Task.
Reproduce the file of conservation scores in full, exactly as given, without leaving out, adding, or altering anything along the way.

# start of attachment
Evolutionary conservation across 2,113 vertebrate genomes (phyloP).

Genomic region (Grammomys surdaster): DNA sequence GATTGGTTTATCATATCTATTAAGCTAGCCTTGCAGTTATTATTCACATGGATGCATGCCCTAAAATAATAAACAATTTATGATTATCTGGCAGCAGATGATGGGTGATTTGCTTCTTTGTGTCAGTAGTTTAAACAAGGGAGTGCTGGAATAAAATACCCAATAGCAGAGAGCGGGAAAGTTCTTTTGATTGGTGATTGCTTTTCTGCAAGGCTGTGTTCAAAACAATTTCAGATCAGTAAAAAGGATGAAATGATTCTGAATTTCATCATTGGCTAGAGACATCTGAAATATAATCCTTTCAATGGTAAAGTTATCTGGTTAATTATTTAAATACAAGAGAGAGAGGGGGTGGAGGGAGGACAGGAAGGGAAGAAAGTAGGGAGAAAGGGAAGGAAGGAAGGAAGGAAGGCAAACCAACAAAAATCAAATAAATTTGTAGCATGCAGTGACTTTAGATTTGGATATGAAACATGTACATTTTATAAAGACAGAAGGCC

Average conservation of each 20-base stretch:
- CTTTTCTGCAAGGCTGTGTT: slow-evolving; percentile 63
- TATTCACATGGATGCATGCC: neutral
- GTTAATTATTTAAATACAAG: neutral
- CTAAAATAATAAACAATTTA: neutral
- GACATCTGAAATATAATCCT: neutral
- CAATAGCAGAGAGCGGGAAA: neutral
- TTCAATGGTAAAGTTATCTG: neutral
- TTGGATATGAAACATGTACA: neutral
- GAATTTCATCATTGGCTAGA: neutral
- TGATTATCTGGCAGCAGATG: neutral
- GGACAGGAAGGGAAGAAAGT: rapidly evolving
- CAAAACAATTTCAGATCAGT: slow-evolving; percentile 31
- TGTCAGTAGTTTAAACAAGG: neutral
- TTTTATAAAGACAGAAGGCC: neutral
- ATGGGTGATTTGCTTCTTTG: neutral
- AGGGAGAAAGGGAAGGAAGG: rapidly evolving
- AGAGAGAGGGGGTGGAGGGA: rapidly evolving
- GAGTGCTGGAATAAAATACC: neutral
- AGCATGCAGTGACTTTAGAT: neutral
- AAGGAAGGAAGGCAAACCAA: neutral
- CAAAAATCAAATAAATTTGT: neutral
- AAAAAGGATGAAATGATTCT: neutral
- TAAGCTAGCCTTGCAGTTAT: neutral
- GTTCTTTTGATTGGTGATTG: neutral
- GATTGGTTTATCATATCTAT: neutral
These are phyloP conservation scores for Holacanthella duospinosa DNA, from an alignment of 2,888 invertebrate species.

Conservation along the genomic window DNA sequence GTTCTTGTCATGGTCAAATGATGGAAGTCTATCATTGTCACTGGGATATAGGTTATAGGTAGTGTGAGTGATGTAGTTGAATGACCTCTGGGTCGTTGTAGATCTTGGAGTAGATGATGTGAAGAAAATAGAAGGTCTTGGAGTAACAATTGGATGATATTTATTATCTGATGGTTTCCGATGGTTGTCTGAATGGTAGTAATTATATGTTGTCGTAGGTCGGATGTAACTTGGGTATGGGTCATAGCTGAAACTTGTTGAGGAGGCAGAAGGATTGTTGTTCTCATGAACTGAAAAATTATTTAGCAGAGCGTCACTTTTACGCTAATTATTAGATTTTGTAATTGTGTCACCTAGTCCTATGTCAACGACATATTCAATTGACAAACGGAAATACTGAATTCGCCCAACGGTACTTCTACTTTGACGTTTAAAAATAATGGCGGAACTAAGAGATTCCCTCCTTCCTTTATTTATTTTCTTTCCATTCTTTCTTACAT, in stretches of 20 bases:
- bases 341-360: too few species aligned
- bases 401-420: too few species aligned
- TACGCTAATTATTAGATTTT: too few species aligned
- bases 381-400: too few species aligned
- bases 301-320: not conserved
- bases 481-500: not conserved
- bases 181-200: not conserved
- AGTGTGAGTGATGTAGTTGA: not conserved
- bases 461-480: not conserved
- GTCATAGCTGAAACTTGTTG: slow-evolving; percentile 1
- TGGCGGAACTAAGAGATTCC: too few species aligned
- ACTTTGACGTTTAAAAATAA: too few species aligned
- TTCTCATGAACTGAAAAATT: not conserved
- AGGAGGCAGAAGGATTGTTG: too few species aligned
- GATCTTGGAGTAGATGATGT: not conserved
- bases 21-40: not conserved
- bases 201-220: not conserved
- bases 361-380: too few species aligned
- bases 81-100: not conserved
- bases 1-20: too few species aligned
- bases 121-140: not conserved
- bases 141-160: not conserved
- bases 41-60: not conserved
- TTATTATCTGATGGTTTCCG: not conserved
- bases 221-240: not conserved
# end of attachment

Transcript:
Evolutionary conservation across 2,113 vertebrate genomes (phyloP).

Genomic region (Grammomys surdaster): DNA sequence GATTGGTTTATCATATCTATTAAGCTAGCCTTGCAGTTATTATTCACATGGATGCATGCCCTAAAATAATAAACAATTTATGATTATCTGGCAGCAGATGATGGGTGATTTGCTTCTTTGTGTCAGTAGTTTAAACAAGGGAGTGCTGGAATAAAATACCCAATAGCAGAGAGCGGGAAAGTTCTTTTGATTGGTGATTGCTTTTCTGCAAGGCTGTGTTCAAAACAATTTCAGATCAGTAAAAAGGATGAAATGATTCTGAATTTCATCATTGGCTAGAGACATCTGAAATATAATCCTTTCAATGGTAAAGTTATCTGGTTAATTATTTAAATACAAGAGAGAGAGGGGGTGGAGGGAGGACAGGAAGGGAAGAAAGTAGGGAGAAAGGGAAGGAAGGAAGGAAGGAAGGCAAACCAACAAAAATCAAATAAATTTGTAGCATGCAGTGACTTTAGATTTGGATATGAAACATGTACATTTTATAAAGACAGAAGGCC

Average conservation of each 20-base stretch:
- CTTTTCTGCAAGGCTGTGTT: slow-evolving; percentile 63
- TATTCACATGGATGCATGCC: neutral
- GTTAATTATTTAAATACAAG: neutral
- CTAAAATAATAAACAATTTA: neutral
- GACATCTGAAATATAATCCT: neutral
- CAATAGCAGAGAGCGGGAAA: neutral
- TTCAATGGTAAAGTTATCTG: neutral
- TTGGATATGAAACATGTACA: neutral
- GAATTTCATCATTGGCTAGA: neutral
- TGATTATCTGGCAGCAGATG: neutral
- GGACAGGAAGGGAAGAAAGT: rapidly evolving
- CAAAACAATTTCAGATCAGT: slow-evolving; percentile 31
- TGTCAGTAGTTTAAACAAGG: neutral
- TTTTATAAAGACAGAAGGCC: neutral
- ATGGGTGATTTGCTTCTTTG: neutral
- AGGGAGAAAGGGAAGGAAGG: rapidly evolving
- AGAGAGAGGGGGTGGAGGGA: rapidly evolving
- GAGTGCTGGAATAAAATACC: neutral
- AGCATGCAGTGACTTTAGAT: neutral
- AAGGAAGGAAGGCAAACCAA: neutral
- CAAAAATCAAATAAATTTGT: neutral
- AAAAAGGATGAAATGATTCT: neutral
- TAAGCTAGCCTTGCAGTTAT: neutral
- GTTCTTTTGATTGGTGATTG: neutral
- GATTGGTTTATCATATCTAT: neutral
These are phyloP conservation scores for Holacanthella duospinosa DNA, from an alignment of 2,888 invertebrate species.

Conservation along the genomic window DNA sequence GTTCTTGTCATGGTCAAATGATGGAAGTCTATCATTGTCACTGGGATATAGGTTATAGGTAGTGTGAGTGATGTAGTTGAATGACCTCTGGGTCGTTGTAGATCTTGGAGTAGATGATGTGAAGAAAATAGAAGGTCTTGGAGTAACAATTGGATGATATTTATTATCTGATGGTTTCCGATGGTTGTCTGAATGGTAGTAATTATATGTTGTCGTAGGTCGGATGTAACTTGGGTATGGGTCATAGCTGAAACTTGTTGAGGAGGCAGAAGGATTGTTGTTCTCATGAACTGAAAAATTATTTAGCAGAGCGTCACTTTTACGCTAATTATTAGATTTTGTAATTGTGTCACCTAGTCCTATGTCAACGACATATTCAATTGACAAACGGAAATACTGAATTCGCCCAACGGTACTTCTACTTTGACGTTTAAAAATAATGGCGGAACTAAGAGATTCCCTCCTTCCTTTATTTATTTTCTTTCCATTCTTTCTTACAT, in stretches of 20 bases:
- bases 341-360: too few species aligned
- bases 401-420: too few species aligned
- TACGCTAATTATTAGATTTT: too few species aligned
- bases 381-400: too few species aligned
- bases 301-320: not conserved
- bases 481-500: not conserved
- bases 181-200: not conserved
- AGTGTGAGTGATGTAGTTGA: not conserved
- bases 461-480: not conserved
- GTCATAGCTGAAACTTGTTG: slow-evolving; percentile 1
- TGGCGGAACTAAGAGATTCC: too few species aligned
- ACTTTGACGTTTAAAAATAA: too few species aligned
- TTCTCATGAACTGAAAAATT: not conserved
- AGGAGGCAGAAGGATTGTTG: too few species aligned
- GATCTTGGAGTAGATGATGT: not conserved
- bases 21-40: not conserved
- bases 201-220: not conserved
- bases 361-380: too few species aligned
- bases 81-100: not conserved
- bases 1-20: too few species aligned
- bases 121-140: not conserved
- bases 141-160: not conserved
- bases 41-60: not conserved
- TTATTATCTGATGGTTTCCG: not conserved
- bases 221-240: not conserved